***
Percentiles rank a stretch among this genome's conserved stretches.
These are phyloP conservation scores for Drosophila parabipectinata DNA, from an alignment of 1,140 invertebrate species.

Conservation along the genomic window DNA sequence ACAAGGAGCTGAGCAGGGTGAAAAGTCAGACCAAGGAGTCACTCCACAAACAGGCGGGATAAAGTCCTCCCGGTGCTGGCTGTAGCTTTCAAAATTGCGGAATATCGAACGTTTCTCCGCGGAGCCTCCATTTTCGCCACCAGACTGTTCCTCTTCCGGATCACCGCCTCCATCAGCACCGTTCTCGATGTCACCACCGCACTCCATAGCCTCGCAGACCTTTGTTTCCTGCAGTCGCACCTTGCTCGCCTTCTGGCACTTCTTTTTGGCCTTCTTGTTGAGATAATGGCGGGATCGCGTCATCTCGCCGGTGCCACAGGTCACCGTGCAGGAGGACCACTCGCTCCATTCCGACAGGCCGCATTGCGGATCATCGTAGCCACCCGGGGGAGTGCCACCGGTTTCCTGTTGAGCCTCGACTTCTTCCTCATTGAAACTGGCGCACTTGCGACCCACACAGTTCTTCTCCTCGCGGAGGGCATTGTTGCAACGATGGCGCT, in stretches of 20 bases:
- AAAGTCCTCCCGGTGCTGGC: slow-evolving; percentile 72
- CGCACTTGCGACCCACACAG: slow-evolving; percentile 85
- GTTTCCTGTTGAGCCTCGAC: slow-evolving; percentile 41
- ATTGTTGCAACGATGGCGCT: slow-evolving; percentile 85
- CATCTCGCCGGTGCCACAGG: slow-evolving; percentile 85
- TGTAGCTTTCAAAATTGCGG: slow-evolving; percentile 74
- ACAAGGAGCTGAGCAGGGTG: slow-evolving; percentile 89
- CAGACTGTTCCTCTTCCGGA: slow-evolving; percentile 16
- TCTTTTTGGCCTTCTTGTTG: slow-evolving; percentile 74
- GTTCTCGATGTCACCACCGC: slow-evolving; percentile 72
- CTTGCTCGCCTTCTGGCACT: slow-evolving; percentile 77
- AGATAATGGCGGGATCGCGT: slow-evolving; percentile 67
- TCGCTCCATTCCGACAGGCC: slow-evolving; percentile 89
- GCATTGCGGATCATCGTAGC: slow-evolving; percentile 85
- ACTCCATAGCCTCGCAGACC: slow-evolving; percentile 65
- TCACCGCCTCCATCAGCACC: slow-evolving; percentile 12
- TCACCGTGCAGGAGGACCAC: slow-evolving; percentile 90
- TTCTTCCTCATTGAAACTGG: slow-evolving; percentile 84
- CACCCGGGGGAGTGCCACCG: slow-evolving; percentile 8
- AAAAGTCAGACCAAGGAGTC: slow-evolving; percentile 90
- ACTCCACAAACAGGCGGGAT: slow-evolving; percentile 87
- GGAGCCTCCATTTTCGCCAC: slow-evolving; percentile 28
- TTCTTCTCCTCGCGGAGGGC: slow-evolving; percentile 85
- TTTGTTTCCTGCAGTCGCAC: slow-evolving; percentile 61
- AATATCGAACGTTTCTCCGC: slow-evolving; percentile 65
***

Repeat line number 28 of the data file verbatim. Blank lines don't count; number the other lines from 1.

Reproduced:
- AATATCGAACGTTTCTCCGC: slow-evolving; percentile 65